Adrian Aucoin uprooted to Columbus, yet might never play there
In one of the stranger lockout twists, veteran defenseman Adrian Aucoin could end up being a Blue Jacket in name only.
That’s something the 39-year-old acknowledged in speaking with the Columbus Dispatch over the weekend.
“Like it or not, I have to think about it,” he told the paper. “In a perfect world, I’d play forever.”
Aucoin’s current situation is far from perfect.
After spending the last three years in Phoenix, he signed a one-year, $2 million deal with Columbus at the start of free agency, to (theoretically) provide experience on a young defense that would (theoretically) feature Ryan Murray, Tim Erixon and John Moore.
But that plan’s gone awry.
In November, Aucoin acknowledged his future might’ve gone awry too, telling the Dispatch losing the season means a “huge possibility” for his retirement.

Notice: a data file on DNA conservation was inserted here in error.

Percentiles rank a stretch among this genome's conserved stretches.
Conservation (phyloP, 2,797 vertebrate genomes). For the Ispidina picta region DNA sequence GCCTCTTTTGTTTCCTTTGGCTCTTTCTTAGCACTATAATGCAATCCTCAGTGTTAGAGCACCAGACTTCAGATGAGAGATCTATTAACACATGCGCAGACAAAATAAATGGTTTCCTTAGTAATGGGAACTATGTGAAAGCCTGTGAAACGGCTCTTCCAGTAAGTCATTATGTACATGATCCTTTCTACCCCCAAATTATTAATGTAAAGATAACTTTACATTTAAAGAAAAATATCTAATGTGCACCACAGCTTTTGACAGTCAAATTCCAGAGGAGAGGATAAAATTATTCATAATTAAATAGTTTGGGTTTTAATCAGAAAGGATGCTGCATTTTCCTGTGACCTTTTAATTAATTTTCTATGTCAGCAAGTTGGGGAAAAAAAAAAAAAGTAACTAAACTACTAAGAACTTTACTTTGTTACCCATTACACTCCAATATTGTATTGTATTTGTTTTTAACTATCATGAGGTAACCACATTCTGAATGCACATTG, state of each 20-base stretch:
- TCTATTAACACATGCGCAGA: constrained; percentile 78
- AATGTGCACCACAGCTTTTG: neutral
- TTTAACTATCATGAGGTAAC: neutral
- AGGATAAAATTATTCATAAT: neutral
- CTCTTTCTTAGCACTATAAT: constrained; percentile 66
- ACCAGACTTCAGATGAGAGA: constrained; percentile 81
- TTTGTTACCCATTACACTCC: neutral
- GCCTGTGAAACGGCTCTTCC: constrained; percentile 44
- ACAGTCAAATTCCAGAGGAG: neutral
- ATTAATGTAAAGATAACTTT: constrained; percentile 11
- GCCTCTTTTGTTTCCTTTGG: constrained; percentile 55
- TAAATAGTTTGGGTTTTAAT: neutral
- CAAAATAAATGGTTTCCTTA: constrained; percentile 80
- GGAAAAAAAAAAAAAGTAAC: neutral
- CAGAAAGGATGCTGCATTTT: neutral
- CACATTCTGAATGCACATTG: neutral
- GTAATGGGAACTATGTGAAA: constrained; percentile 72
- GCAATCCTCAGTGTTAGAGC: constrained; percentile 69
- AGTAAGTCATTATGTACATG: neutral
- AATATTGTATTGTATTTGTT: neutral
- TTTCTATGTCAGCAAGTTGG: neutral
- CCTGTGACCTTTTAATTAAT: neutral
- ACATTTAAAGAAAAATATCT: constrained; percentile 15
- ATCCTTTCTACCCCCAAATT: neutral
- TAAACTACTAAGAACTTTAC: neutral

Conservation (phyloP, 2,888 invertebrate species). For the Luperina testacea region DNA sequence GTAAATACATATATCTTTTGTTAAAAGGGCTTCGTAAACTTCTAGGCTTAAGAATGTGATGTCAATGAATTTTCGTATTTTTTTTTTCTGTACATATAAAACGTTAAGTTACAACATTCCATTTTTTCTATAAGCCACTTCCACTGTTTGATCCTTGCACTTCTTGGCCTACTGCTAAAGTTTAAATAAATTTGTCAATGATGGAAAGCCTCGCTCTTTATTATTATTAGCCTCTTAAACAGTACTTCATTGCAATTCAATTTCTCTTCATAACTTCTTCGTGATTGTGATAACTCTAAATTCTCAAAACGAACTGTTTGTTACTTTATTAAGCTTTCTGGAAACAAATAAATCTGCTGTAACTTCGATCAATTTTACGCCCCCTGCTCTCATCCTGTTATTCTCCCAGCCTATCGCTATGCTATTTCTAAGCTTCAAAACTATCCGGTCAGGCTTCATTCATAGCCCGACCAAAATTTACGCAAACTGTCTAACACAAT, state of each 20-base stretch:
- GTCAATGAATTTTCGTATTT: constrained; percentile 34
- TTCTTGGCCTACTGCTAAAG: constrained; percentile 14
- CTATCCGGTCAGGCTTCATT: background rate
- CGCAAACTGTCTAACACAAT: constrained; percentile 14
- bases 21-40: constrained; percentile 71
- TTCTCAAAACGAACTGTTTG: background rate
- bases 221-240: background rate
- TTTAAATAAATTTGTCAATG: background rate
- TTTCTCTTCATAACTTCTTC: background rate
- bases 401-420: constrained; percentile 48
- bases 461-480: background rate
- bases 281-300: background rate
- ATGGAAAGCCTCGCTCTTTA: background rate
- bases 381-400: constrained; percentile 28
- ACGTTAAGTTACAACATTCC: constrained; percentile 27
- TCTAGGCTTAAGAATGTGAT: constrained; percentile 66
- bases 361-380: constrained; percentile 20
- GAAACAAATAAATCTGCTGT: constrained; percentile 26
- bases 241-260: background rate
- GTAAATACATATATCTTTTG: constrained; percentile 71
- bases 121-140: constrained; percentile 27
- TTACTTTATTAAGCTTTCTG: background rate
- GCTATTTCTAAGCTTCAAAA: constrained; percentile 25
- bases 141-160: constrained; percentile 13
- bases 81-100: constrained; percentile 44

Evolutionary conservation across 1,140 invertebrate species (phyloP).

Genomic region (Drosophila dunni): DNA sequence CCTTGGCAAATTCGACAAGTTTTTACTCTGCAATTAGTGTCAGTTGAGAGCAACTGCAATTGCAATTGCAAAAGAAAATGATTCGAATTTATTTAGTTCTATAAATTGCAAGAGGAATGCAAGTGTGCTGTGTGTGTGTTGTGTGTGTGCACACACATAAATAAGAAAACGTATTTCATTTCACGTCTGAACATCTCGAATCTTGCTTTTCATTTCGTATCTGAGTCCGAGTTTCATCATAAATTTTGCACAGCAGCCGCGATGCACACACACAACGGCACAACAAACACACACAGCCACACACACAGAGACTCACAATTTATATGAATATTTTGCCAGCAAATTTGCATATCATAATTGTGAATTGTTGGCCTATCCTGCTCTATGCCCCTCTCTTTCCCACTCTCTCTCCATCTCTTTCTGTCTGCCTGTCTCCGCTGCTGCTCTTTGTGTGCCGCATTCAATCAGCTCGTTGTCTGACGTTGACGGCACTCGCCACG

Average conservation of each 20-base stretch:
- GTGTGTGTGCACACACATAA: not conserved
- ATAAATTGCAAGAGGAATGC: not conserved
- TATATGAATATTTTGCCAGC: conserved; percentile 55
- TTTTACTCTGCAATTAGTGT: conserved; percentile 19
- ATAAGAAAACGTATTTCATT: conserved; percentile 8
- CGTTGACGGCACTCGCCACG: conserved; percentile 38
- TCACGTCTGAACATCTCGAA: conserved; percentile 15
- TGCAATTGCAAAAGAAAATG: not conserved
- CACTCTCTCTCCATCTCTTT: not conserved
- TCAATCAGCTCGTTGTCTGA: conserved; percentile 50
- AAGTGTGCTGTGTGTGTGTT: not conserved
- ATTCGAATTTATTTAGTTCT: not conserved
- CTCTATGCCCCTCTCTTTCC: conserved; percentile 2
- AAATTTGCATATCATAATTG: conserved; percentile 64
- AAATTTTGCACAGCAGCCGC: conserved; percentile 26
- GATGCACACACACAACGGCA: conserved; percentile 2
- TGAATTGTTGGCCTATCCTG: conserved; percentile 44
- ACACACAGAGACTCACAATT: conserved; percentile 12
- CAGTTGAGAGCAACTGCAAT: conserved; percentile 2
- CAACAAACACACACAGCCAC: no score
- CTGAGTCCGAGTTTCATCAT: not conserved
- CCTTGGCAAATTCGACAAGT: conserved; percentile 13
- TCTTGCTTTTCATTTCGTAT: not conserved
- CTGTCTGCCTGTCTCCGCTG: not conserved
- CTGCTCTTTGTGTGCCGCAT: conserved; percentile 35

“I’m not naive,” he said at the time. “I think we all saw what happened [with the last lockout], and there’s really no reason to think it would be different.”
What’s more, Aucoin didn’t just move to Columbus -- he brought the whole family along with him. His wife and five children relocated to the Midwest, a decision based largely on Aucoin’s research.
“One guy I keep in touch with is Freddy Modin and he still lives in Columbus, which is a surprise because most Swedish guys go home as soon as they’re done,” Aucoin explained. “The conversations I’ve had over the years with guys like Luke Richardson and Scott Lachance and Ray Whitney — these guys had nothing bad to say about it.
“They all said when the hockey gets on track, it’d be one of the better places in the league to play.”
Aucoin isn’t the only veteran realizing the lockout could end his career. Jamie Langenbrunner spoke about the possibility, as have Edmonton’s Andy Sutton and Boston’s Shawn Thornton.
Older players realize that a year away from the game can essentially force a curtain call, which would be too bad for Aucoin, who really wants to play for the Jackets.
“My older daughter doesn’t want to leave Columbus,” he said. “My 10-year-old plays hockey, so he has a team and a set of friends. His buddies know I’m on the Blue Jackets and they want to see me play.
“They ask me when the lockout is going to end.”